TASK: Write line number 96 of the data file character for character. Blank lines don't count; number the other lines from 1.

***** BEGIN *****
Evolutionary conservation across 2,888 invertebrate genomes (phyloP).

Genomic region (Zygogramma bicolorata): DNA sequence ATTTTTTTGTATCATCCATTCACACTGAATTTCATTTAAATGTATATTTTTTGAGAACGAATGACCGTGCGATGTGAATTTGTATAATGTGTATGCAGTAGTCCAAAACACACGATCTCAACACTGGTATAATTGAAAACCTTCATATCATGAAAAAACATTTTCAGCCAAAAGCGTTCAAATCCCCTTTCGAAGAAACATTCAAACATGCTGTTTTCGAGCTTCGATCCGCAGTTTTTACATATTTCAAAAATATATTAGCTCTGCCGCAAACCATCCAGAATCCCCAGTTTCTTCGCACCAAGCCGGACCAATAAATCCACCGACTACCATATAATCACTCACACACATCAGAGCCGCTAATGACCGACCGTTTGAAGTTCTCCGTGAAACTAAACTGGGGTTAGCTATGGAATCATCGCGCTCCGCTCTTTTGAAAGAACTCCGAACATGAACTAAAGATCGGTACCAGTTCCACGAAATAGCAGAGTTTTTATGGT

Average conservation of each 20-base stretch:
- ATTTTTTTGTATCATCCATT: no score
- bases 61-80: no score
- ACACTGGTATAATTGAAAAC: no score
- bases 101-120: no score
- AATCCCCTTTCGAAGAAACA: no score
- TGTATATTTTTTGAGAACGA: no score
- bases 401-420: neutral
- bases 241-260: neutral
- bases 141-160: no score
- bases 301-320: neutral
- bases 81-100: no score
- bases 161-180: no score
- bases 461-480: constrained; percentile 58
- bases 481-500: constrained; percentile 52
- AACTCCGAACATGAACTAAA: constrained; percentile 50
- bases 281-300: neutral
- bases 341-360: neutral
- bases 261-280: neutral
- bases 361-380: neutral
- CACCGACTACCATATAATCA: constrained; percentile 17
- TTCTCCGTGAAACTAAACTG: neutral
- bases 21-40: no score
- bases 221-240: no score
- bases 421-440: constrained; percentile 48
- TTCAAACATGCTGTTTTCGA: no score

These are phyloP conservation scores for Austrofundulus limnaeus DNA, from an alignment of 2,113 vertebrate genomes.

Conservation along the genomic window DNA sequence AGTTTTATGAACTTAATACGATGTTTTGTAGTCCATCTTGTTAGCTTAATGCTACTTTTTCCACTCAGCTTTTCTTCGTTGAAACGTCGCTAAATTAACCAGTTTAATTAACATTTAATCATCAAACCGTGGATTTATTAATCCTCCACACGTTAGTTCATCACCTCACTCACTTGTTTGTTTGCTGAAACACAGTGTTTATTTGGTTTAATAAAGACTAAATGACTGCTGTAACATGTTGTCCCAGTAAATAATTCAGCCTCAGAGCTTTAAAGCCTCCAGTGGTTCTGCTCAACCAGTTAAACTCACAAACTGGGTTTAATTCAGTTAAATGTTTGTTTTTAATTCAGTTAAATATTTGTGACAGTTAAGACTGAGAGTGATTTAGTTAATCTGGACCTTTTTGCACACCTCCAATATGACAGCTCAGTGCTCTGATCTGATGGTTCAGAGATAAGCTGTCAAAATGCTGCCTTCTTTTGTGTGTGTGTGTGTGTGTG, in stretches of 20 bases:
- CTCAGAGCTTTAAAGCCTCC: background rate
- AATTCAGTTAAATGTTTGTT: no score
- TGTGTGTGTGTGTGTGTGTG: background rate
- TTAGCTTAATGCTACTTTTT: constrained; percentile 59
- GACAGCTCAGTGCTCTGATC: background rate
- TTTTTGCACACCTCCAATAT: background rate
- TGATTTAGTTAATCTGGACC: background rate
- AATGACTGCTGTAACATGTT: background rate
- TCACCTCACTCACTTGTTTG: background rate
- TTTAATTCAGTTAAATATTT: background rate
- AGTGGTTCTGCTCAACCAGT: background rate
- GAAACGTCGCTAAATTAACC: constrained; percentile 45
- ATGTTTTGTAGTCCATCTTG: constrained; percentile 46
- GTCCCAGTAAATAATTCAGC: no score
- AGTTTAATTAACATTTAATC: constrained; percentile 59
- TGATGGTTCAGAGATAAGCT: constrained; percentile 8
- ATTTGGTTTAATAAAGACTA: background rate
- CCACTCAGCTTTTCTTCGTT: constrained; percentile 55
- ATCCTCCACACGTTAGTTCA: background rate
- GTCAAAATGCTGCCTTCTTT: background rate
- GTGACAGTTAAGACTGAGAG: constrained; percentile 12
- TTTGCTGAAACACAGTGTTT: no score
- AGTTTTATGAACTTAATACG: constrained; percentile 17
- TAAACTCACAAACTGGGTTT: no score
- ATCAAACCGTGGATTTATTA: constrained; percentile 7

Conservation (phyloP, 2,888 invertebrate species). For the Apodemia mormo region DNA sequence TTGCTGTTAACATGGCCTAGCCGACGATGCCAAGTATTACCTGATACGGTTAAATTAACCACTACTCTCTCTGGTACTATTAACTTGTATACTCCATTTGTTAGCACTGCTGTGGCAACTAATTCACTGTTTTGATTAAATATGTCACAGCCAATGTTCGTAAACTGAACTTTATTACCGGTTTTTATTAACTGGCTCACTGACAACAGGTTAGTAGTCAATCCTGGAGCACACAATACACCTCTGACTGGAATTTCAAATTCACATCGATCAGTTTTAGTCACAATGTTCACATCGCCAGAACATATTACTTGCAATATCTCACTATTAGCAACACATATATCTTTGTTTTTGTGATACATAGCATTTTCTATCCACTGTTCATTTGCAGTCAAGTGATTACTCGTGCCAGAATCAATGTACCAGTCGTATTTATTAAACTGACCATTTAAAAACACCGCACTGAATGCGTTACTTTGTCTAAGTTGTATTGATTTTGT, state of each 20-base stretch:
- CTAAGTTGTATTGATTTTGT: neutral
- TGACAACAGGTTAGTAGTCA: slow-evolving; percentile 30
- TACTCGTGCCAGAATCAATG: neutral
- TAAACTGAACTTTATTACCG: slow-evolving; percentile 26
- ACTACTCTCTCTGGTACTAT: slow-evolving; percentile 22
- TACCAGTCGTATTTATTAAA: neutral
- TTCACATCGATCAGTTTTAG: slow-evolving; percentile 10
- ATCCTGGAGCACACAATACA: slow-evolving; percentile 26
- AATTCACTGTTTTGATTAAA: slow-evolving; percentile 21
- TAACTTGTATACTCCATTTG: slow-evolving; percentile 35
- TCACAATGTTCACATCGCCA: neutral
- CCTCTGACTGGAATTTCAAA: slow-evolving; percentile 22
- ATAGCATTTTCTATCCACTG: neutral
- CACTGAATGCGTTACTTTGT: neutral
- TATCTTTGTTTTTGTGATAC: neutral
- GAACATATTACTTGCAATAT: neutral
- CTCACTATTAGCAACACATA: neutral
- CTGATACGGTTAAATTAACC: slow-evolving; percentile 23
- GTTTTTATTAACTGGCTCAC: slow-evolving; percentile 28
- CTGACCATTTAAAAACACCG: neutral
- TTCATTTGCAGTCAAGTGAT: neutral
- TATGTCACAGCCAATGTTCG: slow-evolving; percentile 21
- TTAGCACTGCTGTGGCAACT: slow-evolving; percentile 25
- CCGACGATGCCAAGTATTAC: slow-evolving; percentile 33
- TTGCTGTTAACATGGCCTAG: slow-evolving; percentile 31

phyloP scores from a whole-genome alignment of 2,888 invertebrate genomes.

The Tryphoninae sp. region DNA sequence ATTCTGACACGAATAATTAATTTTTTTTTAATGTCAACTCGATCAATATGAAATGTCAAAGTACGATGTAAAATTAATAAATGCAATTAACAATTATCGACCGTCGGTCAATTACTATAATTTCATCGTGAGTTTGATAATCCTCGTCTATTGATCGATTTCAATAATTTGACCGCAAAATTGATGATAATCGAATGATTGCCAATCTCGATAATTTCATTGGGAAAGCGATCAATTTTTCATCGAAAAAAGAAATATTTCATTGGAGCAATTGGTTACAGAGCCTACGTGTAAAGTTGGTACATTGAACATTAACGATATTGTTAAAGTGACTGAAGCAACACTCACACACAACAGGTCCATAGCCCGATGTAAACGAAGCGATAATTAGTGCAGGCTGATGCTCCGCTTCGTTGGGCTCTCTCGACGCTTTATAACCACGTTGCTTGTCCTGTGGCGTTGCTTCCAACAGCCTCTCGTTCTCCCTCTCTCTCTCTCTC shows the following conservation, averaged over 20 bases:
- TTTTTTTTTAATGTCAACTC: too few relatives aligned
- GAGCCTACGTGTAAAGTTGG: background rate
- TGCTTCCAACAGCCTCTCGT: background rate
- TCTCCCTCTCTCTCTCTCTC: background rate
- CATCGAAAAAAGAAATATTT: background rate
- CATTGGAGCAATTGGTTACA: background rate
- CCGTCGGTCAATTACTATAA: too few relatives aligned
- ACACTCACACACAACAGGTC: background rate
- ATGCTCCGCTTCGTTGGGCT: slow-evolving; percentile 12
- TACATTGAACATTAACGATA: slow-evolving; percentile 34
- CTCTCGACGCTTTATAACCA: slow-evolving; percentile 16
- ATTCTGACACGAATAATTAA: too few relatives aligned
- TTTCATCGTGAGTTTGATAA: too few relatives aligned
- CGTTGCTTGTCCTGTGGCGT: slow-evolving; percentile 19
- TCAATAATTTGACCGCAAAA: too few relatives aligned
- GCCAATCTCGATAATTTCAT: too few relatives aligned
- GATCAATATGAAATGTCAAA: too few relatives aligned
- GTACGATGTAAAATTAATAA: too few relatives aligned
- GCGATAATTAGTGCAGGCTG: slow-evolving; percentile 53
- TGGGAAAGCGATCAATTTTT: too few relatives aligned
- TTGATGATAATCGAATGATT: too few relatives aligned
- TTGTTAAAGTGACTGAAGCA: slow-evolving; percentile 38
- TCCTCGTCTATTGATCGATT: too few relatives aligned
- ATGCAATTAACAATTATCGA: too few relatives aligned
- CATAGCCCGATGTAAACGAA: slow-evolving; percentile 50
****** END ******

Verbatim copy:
- TTTCATCGTGAGTTTGATAA: too few relatives aligned